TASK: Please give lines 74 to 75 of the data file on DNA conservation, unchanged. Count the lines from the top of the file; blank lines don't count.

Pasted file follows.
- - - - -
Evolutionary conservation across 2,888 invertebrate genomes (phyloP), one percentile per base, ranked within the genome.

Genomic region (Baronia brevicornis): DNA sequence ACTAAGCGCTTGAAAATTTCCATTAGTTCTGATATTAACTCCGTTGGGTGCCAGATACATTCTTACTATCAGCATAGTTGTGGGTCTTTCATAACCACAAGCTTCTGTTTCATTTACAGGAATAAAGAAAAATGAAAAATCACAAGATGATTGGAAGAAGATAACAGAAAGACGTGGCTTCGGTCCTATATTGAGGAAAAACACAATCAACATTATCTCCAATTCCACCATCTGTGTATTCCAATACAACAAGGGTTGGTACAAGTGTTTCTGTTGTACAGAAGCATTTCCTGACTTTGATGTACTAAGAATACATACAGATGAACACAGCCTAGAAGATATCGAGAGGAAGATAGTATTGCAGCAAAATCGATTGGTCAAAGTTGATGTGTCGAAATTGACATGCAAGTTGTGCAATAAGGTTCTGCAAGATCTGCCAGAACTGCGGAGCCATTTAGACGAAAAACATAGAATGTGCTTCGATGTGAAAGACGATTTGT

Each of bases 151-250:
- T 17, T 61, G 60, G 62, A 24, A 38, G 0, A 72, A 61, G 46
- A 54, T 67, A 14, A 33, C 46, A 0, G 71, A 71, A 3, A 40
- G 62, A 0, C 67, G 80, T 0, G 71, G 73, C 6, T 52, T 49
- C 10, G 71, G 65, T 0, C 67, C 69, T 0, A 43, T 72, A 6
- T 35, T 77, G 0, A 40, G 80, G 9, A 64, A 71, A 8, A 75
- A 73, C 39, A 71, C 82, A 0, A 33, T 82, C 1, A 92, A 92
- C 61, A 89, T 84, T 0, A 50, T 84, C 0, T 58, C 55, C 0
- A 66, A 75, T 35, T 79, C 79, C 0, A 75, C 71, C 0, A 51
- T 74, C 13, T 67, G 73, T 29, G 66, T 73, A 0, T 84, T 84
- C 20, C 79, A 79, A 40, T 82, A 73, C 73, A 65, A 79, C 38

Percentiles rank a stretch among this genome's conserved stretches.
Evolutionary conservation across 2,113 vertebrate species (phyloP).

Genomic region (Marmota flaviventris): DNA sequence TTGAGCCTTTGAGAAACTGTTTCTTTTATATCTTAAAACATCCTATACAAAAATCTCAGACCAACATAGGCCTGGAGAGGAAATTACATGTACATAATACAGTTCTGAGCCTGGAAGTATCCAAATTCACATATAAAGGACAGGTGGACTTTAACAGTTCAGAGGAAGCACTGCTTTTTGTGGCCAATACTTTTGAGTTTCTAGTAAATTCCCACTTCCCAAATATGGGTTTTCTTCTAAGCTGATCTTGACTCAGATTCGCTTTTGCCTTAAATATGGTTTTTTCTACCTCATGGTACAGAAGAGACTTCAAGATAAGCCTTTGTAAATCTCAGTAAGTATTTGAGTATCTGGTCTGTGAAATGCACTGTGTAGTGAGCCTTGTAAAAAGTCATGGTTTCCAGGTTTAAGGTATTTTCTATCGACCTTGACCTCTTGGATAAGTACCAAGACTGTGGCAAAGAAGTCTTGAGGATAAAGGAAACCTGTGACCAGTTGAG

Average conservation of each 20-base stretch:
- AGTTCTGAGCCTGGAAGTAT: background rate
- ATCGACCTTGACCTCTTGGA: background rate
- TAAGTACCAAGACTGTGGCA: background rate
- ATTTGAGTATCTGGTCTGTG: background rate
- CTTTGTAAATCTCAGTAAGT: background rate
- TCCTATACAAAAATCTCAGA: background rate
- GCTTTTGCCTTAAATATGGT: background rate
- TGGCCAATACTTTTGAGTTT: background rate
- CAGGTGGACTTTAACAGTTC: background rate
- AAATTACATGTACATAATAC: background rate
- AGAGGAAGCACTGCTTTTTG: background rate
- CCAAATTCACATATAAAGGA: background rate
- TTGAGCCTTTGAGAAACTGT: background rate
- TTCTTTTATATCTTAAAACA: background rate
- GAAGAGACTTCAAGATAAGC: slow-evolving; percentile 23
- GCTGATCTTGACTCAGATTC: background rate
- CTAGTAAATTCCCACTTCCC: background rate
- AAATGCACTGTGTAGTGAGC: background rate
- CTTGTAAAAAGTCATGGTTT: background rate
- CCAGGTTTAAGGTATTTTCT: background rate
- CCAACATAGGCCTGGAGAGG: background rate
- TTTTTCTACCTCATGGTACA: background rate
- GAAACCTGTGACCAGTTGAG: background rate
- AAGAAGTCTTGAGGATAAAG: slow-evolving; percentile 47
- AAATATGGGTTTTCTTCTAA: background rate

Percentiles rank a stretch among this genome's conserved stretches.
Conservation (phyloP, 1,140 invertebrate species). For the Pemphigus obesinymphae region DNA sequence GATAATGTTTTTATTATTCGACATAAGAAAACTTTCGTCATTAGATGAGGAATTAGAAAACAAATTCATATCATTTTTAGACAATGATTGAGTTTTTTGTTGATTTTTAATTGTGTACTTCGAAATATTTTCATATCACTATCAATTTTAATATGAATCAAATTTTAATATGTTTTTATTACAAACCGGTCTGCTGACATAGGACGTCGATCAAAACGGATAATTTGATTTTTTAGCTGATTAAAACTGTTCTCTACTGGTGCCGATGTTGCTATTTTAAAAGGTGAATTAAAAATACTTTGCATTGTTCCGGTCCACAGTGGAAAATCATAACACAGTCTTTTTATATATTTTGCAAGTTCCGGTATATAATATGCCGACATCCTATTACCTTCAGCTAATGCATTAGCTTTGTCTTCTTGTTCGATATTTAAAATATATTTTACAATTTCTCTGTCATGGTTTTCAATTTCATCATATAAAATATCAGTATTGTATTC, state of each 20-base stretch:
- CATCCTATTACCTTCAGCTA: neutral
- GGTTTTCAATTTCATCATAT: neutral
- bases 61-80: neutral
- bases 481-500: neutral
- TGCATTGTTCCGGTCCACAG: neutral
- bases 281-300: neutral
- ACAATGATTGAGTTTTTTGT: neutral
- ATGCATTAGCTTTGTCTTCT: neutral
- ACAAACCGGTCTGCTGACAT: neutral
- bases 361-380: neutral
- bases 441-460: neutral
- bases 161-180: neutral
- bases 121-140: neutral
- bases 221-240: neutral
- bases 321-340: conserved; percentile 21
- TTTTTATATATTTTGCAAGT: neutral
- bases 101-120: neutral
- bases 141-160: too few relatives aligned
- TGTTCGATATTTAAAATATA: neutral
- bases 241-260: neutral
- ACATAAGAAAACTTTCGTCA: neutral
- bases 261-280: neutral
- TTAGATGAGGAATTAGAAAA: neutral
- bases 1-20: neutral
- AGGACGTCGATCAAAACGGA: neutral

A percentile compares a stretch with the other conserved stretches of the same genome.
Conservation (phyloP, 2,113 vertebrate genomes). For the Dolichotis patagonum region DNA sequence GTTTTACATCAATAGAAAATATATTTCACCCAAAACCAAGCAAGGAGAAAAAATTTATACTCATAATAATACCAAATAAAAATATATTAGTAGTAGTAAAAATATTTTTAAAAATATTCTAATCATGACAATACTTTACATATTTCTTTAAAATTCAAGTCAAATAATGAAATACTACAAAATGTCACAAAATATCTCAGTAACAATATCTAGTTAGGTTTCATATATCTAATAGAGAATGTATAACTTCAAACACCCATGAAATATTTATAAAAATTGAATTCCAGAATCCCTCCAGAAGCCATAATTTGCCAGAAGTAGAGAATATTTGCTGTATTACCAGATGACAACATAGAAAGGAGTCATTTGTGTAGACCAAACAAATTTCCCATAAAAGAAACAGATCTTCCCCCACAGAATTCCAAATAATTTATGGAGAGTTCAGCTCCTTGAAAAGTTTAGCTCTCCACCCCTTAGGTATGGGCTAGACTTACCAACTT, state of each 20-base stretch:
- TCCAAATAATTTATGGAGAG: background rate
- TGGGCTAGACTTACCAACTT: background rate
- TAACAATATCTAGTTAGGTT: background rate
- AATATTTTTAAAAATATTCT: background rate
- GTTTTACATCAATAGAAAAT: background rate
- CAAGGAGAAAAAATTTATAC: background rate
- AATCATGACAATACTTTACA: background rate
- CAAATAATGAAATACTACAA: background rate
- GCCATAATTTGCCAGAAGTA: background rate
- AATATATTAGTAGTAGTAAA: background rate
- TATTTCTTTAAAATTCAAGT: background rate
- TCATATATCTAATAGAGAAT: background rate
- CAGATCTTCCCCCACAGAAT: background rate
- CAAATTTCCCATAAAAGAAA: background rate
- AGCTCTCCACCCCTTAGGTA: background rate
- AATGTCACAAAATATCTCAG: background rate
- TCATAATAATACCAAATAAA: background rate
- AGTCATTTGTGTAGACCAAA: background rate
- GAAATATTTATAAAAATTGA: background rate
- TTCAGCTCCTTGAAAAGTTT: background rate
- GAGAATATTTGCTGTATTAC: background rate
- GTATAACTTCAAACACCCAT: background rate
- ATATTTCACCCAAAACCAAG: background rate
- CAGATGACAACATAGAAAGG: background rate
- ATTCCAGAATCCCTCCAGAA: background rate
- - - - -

- TAACAATATCTAGTTAGGTT: background rate
- AATATTTTTAAAAATATTCT: background rate